Apr 7, 2007Shipping Cherries by the Millions
It was July 22, deep into the cherry harvest, and the cooling pad at Cherry Bay Orchards was abuzz with activity.
Cooled water poured into tanks, each filled with about 1,000 pounds of cherries. When the cherries were properly cooled, probed, sampled and graded, forklifts lifted the tanks and dumped them into a waiting tractor-trailer. Water was dumped in first, so the cherries wouldn’t get smashed when they fell in. About 40 tanks, or 40,000 pounds of cherries, were dumped into the semitrailer, which then headed for Fennville, Mich., to supply Birds Eye Foods with pie filling. During harvest, pad workers fill an average of 15 trailers each day, said Katie Gregory, the office manager.
Four crews were out in the fields, shaking cherry trees with large, yellow, odd-looking machines. The fallen fruit was shipped to the cooling pad. Most of the cherries would be sent to a processing plant in Hart, Mich., where they would be turned into frozen dessert toppings, said Don Gregory, one of three principal owners of the company, along with his brother, Bob, and Norm Veliquette.
Cherry Bay Orchards is based in Leelanau County in Northwest Michigan, but it also has orchards in the southwest part of the state. With all its properties combined, Cherry Bay manages more than 2,000 acres. Most of the acres, about 1,400, yield tart cherries. Three hundred to 400 acres yield sweet cherries, 350 sustain apple trees and about a dozen grow peaches and plums. With the sweet and tart varieties combined, the company harvests an average of 10 million to 12 million pounds of cherries annually, Don said.
That’s a lot of cherries. There were even more about a decade ago, when Cherry Bay was affiliated with Cherry Ke, an operation in nearby Kewadin run by the Veliquette family. Combined, the two companies were the largest cherry operation in the country before they split in 1995, Don said.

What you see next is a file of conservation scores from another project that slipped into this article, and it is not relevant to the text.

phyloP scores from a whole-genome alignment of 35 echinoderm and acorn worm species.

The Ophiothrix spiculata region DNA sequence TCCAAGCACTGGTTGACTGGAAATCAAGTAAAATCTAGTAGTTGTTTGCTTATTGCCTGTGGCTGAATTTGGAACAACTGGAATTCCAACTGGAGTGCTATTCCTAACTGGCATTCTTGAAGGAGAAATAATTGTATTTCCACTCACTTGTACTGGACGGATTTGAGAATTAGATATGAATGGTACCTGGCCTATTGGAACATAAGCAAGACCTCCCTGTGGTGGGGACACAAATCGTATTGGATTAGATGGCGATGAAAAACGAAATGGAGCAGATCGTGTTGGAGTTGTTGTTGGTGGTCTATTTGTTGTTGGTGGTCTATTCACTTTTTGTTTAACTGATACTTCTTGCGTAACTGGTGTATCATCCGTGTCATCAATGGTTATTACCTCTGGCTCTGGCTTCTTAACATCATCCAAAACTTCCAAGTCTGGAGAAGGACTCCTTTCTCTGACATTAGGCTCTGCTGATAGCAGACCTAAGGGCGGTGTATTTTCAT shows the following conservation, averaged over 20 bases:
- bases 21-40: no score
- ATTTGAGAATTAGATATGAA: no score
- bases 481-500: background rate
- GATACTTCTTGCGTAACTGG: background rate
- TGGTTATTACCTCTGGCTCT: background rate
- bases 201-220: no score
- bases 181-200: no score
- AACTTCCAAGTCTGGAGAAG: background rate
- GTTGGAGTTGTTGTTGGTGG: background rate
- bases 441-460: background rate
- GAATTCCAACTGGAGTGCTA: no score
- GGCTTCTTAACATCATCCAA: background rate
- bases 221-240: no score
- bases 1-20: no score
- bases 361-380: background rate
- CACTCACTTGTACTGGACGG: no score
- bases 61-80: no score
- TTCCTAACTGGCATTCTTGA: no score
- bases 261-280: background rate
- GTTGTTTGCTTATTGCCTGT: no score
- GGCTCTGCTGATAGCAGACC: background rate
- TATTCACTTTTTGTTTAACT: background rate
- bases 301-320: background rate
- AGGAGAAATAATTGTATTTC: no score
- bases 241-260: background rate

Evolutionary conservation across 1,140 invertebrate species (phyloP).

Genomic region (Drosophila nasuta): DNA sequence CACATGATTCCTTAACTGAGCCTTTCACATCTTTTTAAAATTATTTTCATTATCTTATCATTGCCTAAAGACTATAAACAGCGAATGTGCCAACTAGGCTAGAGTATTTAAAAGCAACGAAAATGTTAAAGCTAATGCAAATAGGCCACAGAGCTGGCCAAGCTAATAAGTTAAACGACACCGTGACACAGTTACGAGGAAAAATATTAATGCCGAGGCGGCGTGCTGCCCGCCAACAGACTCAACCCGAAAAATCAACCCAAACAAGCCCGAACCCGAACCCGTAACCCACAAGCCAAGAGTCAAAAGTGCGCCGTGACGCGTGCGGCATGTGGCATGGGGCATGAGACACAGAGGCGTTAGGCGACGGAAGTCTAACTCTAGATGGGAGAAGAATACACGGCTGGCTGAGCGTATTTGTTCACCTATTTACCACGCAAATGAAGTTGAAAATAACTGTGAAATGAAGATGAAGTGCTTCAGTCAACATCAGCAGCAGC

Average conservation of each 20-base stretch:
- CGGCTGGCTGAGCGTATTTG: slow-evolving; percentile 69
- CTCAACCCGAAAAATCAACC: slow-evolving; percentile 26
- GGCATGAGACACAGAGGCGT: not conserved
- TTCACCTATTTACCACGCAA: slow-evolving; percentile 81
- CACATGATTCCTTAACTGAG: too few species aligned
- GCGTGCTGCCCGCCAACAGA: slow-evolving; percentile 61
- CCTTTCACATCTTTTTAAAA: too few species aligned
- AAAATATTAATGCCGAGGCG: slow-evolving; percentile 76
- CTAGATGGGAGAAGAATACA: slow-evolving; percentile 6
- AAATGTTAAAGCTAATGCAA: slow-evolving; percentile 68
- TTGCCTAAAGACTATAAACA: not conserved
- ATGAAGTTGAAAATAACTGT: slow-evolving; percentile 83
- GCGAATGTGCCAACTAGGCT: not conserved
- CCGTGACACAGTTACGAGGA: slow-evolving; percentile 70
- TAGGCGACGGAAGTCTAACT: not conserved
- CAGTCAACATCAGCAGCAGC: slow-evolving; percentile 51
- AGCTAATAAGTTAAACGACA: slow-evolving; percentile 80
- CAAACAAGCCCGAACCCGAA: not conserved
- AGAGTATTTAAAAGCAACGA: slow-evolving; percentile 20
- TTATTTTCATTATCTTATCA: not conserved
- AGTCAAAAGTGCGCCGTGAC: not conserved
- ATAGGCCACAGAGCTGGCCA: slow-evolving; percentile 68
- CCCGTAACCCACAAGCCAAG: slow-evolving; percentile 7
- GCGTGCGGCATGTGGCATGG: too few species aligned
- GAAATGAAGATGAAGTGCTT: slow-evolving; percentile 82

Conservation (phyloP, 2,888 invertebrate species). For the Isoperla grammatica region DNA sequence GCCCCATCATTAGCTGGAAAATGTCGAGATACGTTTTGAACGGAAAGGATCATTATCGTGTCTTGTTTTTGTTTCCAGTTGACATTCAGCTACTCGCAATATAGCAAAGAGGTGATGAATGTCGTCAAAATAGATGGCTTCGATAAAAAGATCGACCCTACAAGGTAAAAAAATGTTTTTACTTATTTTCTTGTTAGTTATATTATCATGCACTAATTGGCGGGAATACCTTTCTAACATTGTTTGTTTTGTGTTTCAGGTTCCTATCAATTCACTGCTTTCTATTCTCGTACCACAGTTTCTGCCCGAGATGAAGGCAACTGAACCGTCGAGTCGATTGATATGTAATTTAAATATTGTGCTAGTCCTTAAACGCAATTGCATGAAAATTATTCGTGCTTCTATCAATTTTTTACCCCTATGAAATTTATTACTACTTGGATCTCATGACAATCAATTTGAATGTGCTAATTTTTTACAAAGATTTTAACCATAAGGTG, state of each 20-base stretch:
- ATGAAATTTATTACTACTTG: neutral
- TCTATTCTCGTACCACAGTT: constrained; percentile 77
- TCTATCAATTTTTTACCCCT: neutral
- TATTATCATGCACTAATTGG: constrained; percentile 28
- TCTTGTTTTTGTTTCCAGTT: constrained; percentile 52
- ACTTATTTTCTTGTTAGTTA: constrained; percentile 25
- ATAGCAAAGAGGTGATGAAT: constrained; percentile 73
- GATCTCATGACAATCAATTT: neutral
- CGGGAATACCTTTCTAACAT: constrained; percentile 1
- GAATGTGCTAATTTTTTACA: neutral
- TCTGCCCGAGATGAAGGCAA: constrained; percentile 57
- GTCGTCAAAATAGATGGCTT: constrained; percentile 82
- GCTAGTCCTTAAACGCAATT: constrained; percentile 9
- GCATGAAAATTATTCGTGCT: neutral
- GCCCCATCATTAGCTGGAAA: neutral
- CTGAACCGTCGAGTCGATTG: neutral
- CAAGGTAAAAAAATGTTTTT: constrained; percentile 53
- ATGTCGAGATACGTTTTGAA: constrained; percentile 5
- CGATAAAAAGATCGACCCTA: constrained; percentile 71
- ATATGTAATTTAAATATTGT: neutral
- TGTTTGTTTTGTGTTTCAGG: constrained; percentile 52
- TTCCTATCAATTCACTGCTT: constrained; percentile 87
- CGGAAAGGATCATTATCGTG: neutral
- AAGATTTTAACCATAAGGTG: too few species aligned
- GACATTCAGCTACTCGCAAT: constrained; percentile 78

“There weren’t any hard feelings,” he said. “It made good business sense to split operations.”
It became obvious the two companies had different business goals, but they continue to work together in other ways, Don said.
“When you start out with very little, you’re willing to take risks,” Don said. “As you start to accumulate assets, your appetite for risk shrinks significantly.”
Cherry Bay started with little and ended up with a lot. It took more than 30 years.
Don and Bob Gregory grew up on a dairy farm in eastern Michigan. When he left home, Don, now 57, became a teacher and never thought he would go back to farming. Bob, now 56, wanted to farm, but wasn’t interested in milking cows.
In 1970, Bob ended up touring fruit farms in Leelanau County with some college friends. There were opportunities in Northwest Michigan that weren’t available anywhere else at the time, so Bob partnered with the Veliquette family to purchase some farmland. Don joined the business in 1972, the operation’s first processing year.
It was a time of transition in the cherry industry. Mechanization was taking over. The young cherry growers came up with some pretty outlandish ideas, at least for the time, like harvesting 24 hours a day, Don said.
“We knew we had to do that in order to pay for equipment,” he said. “People thought we were crazy. We were viewed as dumb college kids.”
When Cherry Bay and Cherry Ke were combined, all the owners took part in making decisions. Don still believes working together is best, not just for his company, but for the entire fruit industry.
“Our number one objective is to have a healthy industry,” he said. “That doesn’t happen unless people work together.”
Cherry Bay works with other producers and processors through more than one organization, including the Cherry Marketing Institute and Shoreline Fruit, a marketing company. The processing plant in Hart also serves vegetable growers, Don said.
“In agriculture, we’ve got a lot of independent thinkers,” Don said. “It’s tough to sit them down to work out problems. When we do, the results benefit everybody.”